# Binary search

Suppose you’re searching for a person in the phone book (what an old-

fashioned sentence!). Their name starts with *K*. You could start at the

beginning and keep flipping pages until you get to the *K*s. But you’re

more likely to start at a page in the middle, because you know the *K*s

are going to be near the middle of the phone book.

Or suppose you’re searching for a word in a dictionary, and it

starts with *O*. Again, you’ll start near the middle.

Now suppose you log on to Facebook. When you do, Facebook

has to verify that you have an account on the site. So, it needs to

search for your username in its database. Suppose your username is

KingJulien. Facebook could start from the *A*s and search for your

name—but it makes more sense for it to begin somewhere in the

middle.

This is a search problem. And all these cases use the same algorithm

to solve the problem: *binary search.*

Binary search is an algorithm; its input is a sorted list of elements

(I’ll explain later why it needs to be sorted). If an element you’re

looking for is in that list, binary search returns the position

where it’s located. Otherwise, binary search returns null.

Here’s an example of how binary search works. I’m thinking of a

number between 1 and 100.

You have to try to guess my number in the fewest tries possible. With

every guess, I’ll tell you if your guess is too low, too high, or correct.

Suppose you start guessing like this: 1, 2, 3, 4 .... Here’s how it would

go.

This is *simple search* (maybe *stupid search* would be a better term). With each guess, you’re eliminating only one number. If my number was 99,

it could take you 99 guesses to get there!

### A better way to search

Here’s a better technique. Start with 50.

Too low, but you just eliminated half the numbers! Now you know that 1–50 are all too low. Next guess: 75.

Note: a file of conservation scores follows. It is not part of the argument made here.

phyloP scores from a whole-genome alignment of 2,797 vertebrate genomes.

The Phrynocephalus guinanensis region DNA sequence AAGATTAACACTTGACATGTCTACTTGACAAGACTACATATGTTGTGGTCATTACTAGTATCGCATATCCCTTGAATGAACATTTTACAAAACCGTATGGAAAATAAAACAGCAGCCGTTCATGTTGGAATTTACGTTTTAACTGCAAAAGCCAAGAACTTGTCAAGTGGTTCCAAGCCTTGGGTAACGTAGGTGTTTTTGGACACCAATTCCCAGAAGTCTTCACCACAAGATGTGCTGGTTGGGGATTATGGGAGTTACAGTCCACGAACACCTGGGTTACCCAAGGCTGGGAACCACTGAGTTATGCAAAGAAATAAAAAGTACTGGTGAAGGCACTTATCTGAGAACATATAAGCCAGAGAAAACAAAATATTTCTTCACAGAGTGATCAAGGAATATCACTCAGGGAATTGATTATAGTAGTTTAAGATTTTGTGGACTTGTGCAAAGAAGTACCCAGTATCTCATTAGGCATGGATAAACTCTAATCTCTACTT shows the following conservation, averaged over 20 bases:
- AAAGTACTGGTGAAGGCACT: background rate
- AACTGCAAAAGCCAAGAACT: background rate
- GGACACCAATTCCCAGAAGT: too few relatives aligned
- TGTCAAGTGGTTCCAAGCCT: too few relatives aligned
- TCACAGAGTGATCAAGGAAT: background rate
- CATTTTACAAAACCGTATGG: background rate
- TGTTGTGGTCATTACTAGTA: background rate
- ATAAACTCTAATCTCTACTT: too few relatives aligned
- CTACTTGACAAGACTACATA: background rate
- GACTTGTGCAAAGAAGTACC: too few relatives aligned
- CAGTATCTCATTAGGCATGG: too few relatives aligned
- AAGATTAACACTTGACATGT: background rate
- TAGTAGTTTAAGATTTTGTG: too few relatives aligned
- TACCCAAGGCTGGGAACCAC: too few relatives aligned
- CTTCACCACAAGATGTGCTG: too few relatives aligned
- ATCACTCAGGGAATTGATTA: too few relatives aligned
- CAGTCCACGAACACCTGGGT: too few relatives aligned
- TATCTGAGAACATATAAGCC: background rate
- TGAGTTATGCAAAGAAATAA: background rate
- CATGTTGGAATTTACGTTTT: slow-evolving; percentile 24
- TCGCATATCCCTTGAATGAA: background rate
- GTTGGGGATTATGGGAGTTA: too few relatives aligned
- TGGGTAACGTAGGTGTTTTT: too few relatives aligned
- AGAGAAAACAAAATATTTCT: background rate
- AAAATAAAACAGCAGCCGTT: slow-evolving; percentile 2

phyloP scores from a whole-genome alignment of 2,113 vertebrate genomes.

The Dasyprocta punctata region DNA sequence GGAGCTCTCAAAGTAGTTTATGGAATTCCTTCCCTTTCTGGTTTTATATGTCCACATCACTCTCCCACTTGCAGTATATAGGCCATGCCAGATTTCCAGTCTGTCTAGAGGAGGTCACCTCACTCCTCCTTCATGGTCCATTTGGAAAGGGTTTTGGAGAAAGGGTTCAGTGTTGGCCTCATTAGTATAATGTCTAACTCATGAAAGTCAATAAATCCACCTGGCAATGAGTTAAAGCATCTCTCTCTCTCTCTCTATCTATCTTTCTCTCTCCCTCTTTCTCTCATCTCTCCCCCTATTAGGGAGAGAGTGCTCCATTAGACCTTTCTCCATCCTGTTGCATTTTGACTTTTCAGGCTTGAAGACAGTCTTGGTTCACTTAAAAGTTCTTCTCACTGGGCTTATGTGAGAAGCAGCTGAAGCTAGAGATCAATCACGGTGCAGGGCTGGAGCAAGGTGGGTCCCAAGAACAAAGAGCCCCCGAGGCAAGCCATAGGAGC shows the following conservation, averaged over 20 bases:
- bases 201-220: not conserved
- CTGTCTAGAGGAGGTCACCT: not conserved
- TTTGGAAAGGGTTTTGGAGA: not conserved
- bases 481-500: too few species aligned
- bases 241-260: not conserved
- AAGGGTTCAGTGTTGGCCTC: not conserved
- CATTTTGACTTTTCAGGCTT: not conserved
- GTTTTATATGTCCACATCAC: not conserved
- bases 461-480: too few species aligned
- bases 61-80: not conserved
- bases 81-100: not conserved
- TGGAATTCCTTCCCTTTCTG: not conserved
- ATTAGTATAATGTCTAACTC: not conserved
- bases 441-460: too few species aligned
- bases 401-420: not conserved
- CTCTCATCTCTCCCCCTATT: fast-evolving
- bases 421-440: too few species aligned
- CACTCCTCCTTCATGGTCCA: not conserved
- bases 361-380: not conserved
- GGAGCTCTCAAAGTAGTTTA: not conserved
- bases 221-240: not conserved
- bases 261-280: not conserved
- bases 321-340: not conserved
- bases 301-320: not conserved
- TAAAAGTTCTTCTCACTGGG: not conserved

Too high, but again you cut down half the remaining numbers! With binary search, you guess the middle number and eliminate half the remaining numbers every time. Next is 63 (halfway between 50 and 75).

This is binary search. You just learned your first algorithm! Here’s how many numbers you can eliminate every time.

Whatever number I’m thinking of, you can guess in a maximum of seven guesses—because you eliminate so many numbers with every guess!

Suppose you’re looking for a word in the dictionary. The dictionary has 240,000 words. In the worst case, how many steps do you think each search will take?

Simple search could take 240,000 steps if the word you’re looking for is the very last one in the book. With each step of binary search, you cut the number of words in half until you’re left with only one word.

So binary search will take 18 steps—a big difference! In general, for any list of n, binary search will take log2 n steps to run in the worst case, whereas simple search will take n steps.

```
function binarySearch (array, target) {
// Define Start and End Index
let startIndex = 0;
let endIndex = array.length - 1; // While Start Index is less than or equal to End Index
while(startIndex <= endIndex) { // Define Middle Index (This will change when comparing )
let middleIndex = Math.floor((startIndex + endIndex) / 2); // Compare Middle Index with Target for match
if(target === array[middleIndex]) {
return console.log("Target was found at index " + middleIndex);
} // Search Right Side Of Array
if(target > array[middleIndex]) {
console.log("Searching the right side of Array")
// Assign Start Index and increase the Index by 1 to narrow search
startIndex = middleIndex + 1;
} // Search Left Side Of Array
if(target < array[middleIndex]) {
// Assign End Index and increase the Index by 1 to narrow search
console.log("Searching the left side of array")
endIndex = middleIndex - 1;
} // Not found in this iteration of the loop. Looping again.
else {
console.log("Not Found this loop iteration. Looping another iteration.")
}
} // If Target Is Not Found
console.log("Target value not found in array");
}
```

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